He took a couple steps in and then hesitated, reading completely Philip Rivers’ intentions, right down to the finest print.
Von Miller reached up and snagged Rivers’ screen pass, his pickoff so profound that, in doing so, Denver’s Pro Bowl linebacker intercepted this entire Chargers season.
“I think the game would have been completely different,” offensive coordinator Ken Whisenhunt said, “if we had made a play there.”
Instead, it was Miller who made the play, his subsequent 42-yard return setting into motion a late comeback that ended with the Broncos beating the Chargers 23-22 as time expired.
By Week 17, every NFL team can identify a handful of season-shaping plays, moments seized or squandered that meant the difference between heading into the postseason or careening into the offseason.
It is unreasonable to think that one play — out of some 1,900 snaps — determined the fate of a team.
But it is not ridiculous to suggest the Chargers’ fate swung dramatically when Miller dissected and devoured that third-down attempt Nov. 18 at StubHub Center.
“The guy’s a great player,” Whisenhunt said. “You don’'t see a lot of guys who can do that. He recognized something, took a chance and made a play.”
The Chargers were leading 19-7 at the time, had moved into Broncos territory and were looking to assume control as the third quarter entered its final four minutes.
A victory — accepting that the rest of the season unfolded just as it has — would have positioned the Chargers to secure the AFC’s top playoff seed Sunday with another win in the rematch with Denver.
Now, though, they find themselves even with Kansas City and in need of a victory here and a Chiefs loss or tie against Oakland at Arrowhead Stadium.
Otherwise, the Chargers will end up as the No. 5 seed and face a postseason of playing on the road, no matter how long they’re alive.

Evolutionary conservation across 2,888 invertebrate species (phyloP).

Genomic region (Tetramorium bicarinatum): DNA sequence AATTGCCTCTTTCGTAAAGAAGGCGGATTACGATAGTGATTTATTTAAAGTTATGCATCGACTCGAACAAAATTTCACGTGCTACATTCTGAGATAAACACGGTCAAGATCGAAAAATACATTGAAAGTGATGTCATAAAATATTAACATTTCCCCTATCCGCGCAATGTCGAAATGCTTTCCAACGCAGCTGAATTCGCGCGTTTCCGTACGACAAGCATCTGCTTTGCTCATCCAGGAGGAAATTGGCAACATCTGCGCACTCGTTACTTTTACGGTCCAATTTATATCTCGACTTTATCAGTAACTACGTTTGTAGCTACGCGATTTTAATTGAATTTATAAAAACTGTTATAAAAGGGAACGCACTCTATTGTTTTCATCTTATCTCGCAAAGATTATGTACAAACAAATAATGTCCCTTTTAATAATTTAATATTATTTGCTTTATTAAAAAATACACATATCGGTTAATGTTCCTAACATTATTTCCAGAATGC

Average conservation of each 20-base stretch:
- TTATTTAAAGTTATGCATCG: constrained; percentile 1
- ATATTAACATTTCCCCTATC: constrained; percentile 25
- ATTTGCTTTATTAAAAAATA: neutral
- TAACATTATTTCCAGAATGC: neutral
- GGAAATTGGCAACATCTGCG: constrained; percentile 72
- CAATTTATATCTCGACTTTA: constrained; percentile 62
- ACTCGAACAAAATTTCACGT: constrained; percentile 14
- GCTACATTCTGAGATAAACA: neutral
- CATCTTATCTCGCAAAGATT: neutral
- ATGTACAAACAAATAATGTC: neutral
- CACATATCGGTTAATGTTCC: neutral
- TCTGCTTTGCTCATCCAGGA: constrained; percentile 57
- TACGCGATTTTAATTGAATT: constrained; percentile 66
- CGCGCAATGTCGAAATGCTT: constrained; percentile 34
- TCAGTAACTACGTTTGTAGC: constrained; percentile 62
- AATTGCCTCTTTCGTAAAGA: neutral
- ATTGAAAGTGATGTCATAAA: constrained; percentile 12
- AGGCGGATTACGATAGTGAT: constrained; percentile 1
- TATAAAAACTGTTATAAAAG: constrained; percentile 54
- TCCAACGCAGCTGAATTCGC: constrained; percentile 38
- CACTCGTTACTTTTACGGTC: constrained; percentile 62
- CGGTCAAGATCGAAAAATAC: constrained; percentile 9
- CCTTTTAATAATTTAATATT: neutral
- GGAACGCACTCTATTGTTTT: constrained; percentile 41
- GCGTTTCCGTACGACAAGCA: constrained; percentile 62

“To me, you gotta treat this game like a playoff,” tight end Virgil Green said. “You want to go into those playoff games with a full head of steam. Focus, be more detailed.
“If you’re spending an hour on film a day, get in an hour and 30 [minutes], two hours. Get into your playbook because, at this point, you got teams that are going to be doing a lot of different things to ensure a win.”
How big of a difference is being a No. 1 seed versus a No. 5, a division winner as opposed to a wild card?
In the 16 years since the NFL went to four divisions in each conference, only three of the 32 teams that advanced to the Super Bowl did so as wild-card entrants.
The encouraging news is that, once there, each won the championship. The 2007 New York Giants entered the postseason seeded fifth and the 2010 Green Bay Packers and 2005 Pittsburgh Steelers went in seeded sixth.
Whisenhunt was the offensive coordinator of that Steelers team, which won road games at Cincinnati, Indianapolis and Denver before beating Seattle at Ford Field in Detroit.
“I think there is a mentality with the team, a toughness that you have to have to do that,” Whisenhunt said. “There’s also got to be a closeness — a group of guys that really like each other and play well together…I sense a lot of that with our team.”
The 2018 Chargers already have won at Seattle, Pittsburgh and Kansas City. They won in London too, against a Tennessee club that still could make the playoffs.
They are 6-1 in one-score games and 6-1 away from home and have lost only twice since Sept. 23.
The success late in games and on the road has forged this team, those in and around the Chargers contend, producing a group that believes in itself as one and as individuals.
“Those are the kind of things that you can build on,” Whisenhunt said, “and know that if you get into a situation early in a playoff game and things maybe don't go quite your way, you know you can recover and make some plays.”
The Chargers have to win next at Broncos Stadium at Mile High, against an opponent that has dropped three in a row and is thinned by injury.
And they have to hope the Raiders can provide an unexpected jolt to the conference standings as a two-touchdown underdog.
The Chargers also have to show that they can take back here the game they say they gave away in Carson.
“That was definitely a learning experience,” Green said. “You’d rather something like that happen during the regular season than get into the playoffs and not be prepared for a situation like that.”